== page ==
Nassau County’s legislation adds to the signage to further restrict the point-of-sale advertising of JUULs and e-cigarettes inside convenience stores. The legislation, sponsored by county Legislator Steve Rhoads (19th LD) “forbids these products from being displayed near candy or toys and requires them to be sold from behind the counter. These dangerous products have been marketed towards children, with flavors such as bubble gum, cotton candy and others. By displaying them next to candy, trading cards or toys, they are encouraging children and young adults to think they are harmless when it is becoming increasingly apparent that the truth is very much to the contrary.”

The fine for stores violating this policy starts at $250.

Chris Ferro, Nassau County Police Department inspector and commander of the county’s major case bureau, which includes the narcotics/vice squad, told Your NewsMag “We get ‘intel’ every day on vape shops” and where questionablel activities are taking place. He says vape shops have popped up everywhere, including gas stations. He said vaping has reached a crisis level, and the police department is investigating vigorously the many claims it receives.

He noted a recent Federal Drug Administration letter to major e-cigarette manufacturers and tobacco companies requesting information on how they plan to address what the FDA sees as a major health crisis for at-risk youth.

Inspector Ferro said the FDA also reports that teenage use of nicotine is up 900% in recent years, due in large measure to vaping.


Chief among vaping’s health concerns is its administration of nicotine into the lungs of a vapor, a chemical long known as an addictive substance. But under the radar are chemicals designed to enhance the flavor of the aerosol being inhaled. The major flavor designed to give the aerosol a creamy, buttery flavor, is diacetyl.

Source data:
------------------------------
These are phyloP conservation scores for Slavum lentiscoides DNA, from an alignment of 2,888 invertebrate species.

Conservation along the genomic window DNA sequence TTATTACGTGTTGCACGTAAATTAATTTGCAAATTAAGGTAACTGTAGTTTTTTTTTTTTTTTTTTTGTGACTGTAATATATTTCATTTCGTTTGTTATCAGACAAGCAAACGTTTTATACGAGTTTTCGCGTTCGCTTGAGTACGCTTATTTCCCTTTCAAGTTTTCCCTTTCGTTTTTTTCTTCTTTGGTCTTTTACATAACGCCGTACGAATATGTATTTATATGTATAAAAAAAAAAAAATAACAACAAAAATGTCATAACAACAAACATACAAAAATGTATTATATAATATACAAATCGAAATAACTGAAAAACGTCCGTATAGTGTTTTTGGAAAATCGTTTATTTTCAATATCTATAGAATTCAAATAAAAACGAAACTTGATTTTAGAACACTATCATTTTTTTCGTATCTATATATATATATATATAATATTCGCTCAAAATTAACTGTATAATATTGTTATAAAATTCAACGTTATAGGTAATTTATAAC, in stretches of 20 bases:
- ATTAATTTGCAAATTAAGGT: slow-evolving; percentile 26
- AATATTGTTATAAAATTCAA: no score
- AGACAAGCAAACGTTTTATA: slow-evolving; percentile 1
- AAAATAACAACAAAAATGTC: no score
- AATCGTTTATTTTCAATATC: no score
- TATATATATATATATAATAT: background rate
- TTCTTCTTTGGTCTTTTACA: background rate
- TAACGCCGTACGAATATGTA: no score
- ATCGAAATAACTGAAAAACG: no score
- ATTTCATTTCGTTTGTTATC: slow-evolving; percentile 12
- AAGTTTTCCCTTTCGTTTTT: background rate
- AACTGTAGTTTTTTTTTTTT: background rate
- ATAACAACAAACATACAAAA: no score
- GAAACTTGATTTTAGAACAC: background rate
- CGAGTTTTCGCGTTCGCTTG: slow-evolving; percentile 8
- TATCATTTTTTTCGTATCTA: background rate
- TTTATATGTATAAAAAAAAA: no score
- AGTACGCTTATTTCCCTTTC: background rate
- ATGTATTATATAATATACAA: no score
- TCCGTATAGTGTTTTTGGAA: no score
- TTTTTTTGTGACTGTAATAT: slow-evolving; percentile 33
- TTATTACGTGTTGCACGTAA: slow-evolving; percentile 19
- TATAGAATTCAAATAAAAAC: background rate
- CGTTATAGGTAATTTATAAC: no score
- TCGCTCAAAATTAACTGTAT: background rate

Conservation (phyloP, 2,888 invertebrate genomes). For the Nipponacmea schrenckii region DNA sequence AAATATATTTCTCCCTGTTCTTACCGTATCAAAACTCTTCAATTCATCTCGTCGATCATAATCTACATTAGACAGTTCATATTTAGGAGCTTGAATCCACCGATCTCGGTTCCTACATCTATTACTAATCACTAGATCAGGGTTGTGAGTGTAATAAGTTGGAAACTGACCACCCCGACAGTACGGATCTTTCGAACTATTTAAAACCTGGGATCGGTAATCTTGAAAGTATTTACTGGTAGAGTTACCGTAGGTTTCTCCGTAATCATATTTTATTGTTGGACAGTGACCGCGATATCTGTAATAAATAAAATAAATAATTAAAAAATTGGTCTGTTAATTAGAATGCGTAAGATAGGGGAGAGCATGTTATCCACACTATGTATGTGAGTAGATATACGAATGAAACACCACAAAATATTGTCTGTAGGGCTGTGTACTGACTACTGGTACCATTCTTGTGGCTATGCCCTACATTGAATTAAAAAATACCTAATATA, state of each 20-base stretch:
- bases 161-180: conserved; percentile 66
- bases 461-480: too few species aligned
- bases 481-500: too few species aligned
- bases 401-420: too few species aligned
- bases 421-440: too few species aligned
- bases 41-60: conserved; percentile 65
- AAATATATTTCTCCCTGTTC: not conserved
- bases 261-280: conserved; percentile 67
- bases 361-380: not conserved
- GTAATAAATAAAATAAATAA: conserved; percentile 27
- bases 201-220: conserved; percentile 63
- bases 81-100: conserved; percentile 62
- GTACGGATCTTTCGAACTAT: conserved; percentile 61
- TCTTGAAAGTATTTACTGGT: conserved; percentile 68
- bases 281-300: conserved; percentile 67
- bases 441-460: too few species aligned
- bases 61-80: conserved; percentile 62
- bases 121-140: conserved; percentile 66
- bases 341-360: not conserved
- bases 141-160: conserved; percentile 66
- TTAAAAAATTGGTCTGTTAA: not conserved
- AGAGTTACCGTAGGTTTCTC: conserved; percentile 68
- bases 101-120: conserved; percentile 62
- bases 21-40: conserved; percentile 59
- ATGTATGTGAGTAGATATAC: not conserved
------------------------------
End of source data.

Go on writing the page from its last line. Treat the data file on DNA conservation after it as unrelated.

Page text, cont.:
The federal Centers for Disease Control warns that “Diacetyl and its substitute, 2,3-pentanedione, are flavoring compounds that are used extensively in the food flavoring and production industries. Occupational exposure to diacetyl has been associated with severe respiratory impairment and obliterative bronchiolitis [popcorn lung], a serious lung disease that is irreversible.”

However, the website downplays the statistical certainty of vapers getting the disease, and instead leans on vaping’s proven ability to wean heavy tobacco adult smokers off the more toxic cigarette: “For the vast majority of people, using e-cigs has allowed them to avoid or at least minimize exposure to a much greater threat: the massive amounts of toxic chemicals in smoke from combustible tobacco cigarettes. Reports that ignore this fact are, at best, very incomplete.”

A recent “60 Minutes” TV news broadcast included a woman, a heavy smoker, who took to vaping, which stopped her coughing first thing in the mornings and increased her lung capacity once more to be able to exercise again.

The website asserts that nicotine doesn’t cause irreparable harm to the lung, the tar in cigarettes does – and vape aerosol contains no tar.

Of paramount concern to Inspector Ferro, however, is a legal law-enforcement ramification in which vaping implements enable teens to smoke marijuana without presenting tell-tale signs of the pungent odor. “Teens are smoking during bathroom breaks and when driving” or congregating socially.

It’s not the same marijuana from earlier decades, he said, but cannabis oil that is at least three times more potent that is being smoked through vaping implements. It is this precise issue that keeps law enforcement focused on enforcing new vape shop legislation.

But the programs of schools such as those at the Central High School District to combat not only vaping but its “gateway” behavior are designed specifically as proactive tools to catch and prevent poor behaviors before they lead to the more serious consequences of lung disease.

As Legislator Rhoads concludes: “If you are aware of a vape shop selling to underage students , tell the police.”